BAILLAIRGÉ, JEAN, carpenter, wood-carver, and architect; b. 31 Oct. 1726 in Blanzay, France, son of Jean Baillairgé, a carpenter, and Jeanne Bourdois; d. 6 Sept. 1805 at Quebec, Lower Canada.
Jean Baillairgé, who was the second of six children, came from a family of craftsmen in the building trade. His father and his brother Pierre seem to have practised as master masons or “house carpenter[s],” but not as architects, despite the contention of the family’s biographer, Georges-Frédéric Baillairgé. In 1741 Jean Baillairgé emigrated to New France. He landed at Quebec on 30 August, having travelled on the same ship as Bishop Pontbriand [Dubreil*], the sixth bishop of Quebec. A legend was immediately spun from these few facts: young Baillairgé became the protégé of the bishop, who is supposed to have sent him to complete his training at the École des Arts et Métiers at Saint-Joachim, near Quebec, and then placed him as an apprentice with an architect. That the bishop was interested in his young travelling companion’s lot seems plausible enough, but recent studies show that the École des Arts et Métiers was largely a fabrication of 19th-century historians in search of such an institution to serve as evidence for the emergence of a Quebec school of art. Young Baillairgé could not have completed his training at the school, since its supposed sponsor, the Séminaire de Québec, had at that time only a farm and a country retreat at Saint-Joachim. Notary Jean-Joseph Girouard*, Baillairgé’s grandson, maintained that his grandfather had apprenticed with a Quebec architect. This second course seems more likely if the term architect is understood to mean a master mason or a well-known carpenter and contractor, unless Baillairgé had had the opportunity to work under the direction of the king’s engineers.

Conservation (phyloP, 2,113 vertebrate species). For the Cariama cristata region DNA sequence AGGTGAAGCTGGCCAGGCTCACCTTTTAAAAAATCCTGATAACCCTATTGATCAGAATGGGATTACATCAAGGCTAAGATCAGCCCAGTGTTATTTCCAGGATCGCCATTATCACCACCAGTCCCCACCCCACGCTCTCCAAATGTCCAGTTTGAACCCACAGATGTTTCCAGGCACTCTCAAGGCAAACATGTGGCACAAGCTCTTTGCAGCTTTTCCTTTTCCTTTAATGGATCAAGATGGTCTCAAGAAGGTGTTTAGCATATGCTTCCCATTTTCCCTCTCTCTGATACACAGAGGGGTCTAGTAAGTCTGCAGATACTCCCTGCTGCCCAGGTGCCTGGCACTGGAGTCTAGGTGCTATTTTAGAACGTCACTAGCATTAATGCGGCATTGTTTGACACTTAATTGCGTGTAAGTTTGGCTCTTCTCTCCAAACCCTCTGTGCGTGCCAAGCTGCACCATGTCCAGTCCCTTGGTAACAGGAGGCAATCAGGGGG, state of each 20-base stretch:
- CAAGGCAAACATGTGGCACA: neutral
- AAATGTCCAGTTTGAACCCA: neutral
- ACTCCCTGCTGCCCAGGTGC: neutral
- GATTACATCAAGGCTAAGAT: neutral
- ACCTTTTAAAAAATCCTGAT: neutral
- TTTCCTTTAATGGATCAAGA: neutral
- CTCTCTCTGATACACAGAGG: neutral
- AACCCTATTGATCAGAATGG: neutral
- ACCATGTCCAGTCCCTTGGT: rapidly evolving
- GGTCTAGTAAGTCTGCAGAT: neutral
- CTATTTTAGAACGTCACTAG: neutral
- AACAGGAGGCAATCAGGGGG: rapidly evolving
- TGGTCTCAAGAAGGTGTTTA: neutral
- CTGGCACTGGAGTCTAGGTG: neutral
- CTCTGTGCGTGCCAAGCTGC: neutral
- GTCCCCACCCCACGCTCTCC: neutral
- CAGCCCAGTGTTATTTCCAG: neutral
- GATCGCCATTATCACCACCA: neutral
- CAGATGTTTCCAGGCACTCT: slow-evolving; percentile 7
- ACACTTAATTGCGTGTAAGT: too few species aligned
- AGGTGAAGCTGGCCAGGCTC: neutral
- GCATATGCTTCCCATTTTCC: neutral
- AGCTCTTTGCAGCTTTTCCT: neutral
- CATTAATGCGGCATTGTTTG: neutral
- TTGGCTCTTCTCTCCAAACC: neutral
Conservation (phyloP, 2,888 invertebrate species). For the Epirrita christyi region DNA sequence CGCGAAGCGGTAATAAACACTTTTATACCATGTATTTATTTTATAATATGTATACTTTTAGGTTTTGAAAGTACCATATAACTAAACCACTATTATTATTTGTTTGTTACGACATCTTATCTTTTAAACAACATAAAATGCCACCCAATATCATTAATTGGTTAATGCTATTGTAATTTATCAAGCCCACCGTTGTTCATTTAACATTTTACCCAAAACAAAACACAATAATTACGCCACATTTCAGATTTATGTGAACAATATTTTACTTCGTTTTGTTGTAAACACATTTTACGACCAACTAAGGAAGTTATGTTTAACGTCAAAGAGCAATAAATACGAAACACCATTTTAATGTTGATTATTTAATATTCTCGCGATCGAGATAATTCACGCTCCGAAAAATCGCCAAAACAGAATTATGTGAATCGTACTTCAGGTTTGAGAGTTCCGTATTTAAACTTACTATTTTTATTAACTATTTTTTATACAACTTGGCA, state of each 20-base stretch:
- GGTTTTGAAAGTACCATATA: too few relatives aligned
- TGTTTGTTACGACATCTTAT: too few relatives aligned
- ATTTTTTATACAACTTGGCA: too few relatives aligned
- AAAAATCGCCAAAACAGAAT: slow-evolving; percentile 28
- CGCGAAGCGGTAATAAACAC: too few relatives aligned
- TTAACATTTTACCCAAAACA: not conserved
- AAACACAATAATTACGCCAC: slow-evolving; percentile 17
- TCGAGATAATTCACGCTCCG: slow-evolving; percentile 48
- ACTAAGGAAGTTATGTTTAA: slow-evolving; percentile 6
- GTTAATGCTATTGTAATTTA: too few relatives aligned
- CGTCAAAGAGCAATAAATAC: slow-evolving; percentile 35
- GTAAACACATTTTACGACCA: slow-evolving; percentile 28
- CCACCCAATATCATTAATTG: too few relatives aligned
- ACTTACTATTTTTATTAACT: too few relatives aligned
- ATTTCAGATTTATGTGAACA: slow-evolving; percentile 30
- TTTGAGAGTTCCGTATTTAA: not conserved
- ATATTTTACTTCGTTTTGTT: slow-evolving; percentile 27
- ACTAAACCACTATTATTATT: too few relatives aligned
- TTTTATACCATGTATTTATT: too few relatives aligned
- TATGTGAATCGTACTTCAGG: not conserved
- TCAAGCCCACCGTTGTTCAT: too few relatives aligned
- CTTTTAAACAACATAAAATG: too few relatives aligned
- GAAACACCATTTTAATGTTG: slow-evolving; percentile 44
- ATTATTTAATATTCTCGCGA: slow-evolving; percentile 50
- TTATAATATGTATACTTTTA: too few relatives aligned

In any event, it was probably during the 1740s that Baillairgé received “an education equal to his profession,” enabling him to draw well, make accurate plans, and also calculate correctly. A study of his work confirms that he was one of the craftsmen who had been trained in New France and had learned the trade on the work site rather than at school. Baillairgé may have become his own master in 1746, as his biographers assert, but this seems quite unlikely. In fact, had he completed his apprenticeship at that date, he would have worked in another craftsman’s shop before personally engaging himself for work on a site.
On 1 June 1750 Baillairgé, “a carpenter,” married Marie-Louise Parent at Quebec; the couple were to have 11 children, of whom only three daughters and two sons survived infancy. After his marriage Baillairgé and his wife went to Sainte-Anne-de-la-Pocatière (La Pocatière), where he worked on the church in 1751. Art historian Gérard Morisset* claims that in this instance Baillairgé did the interior decoration; however, he seems rather to have done the carpentry under the direction of a contractor or a wood-carver, someone such as François-Nöel Levasseur*, with whom Baillairgé had become acquainted in 1748.